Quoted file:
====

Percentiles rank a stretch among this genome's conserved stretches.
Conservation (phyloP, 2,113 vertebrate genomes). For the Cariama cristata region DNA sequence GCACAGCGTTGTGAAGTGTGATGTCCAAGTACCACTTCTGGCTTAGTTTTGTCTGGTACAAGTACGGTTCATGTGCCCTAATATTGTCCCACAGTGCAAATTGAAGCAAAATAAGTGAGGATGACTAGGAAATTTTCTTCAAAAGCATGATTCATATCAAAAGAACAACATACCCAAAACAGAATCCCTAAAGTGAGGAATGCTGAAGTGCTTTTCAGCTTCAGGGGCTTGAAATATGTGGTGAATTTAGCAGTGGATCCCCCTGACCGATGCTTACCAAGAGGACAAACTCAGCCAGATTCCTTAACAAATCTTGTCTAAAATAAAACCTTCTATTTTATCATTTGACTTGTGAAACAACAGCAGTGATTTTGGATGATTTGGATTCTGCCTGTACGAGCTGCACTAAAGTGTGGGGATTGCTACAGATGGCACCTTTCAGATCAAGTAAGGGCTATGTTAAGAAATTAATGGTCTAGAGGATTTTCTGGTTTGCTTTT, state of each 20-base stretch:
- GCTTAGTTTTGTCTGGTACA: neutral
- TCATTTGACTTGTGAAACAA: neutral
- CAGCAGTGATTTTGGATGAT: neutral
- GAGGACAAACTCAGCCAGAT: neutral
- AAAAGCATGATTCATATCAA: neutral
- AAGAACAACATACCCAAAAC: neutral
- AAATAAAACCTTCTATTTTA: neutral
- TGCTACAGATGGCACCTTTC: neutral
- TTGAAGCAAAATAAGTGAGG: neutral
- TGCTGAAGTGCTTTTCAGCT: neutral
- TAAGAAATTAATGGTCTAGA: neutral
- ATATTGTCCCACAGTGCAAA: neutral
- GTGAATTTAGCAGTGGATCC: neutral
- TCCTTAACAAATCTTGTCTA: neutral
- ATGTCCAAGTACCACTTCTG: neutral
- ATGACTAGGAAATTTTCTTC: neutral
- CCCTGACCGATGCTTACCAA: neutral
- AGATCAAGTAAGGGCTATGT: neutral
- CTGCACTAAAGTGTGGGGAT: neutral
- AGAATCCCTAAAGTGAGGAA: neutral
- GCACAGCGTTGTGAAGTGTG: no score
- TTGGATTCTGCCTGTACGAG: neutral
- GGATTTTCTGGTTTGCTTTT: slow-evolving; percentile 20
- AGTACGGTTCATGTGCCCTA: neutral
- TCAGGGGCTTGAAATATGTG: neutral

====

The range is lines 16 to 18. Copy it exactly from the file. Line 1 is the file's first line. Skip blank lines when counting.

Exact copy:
- TCCTTAACAAATCTTGTCTA: neutral
- ATGTCCAAGTACCACTTCTG: neutral
- ATGACTAGGAAATTTTCTTC: neutral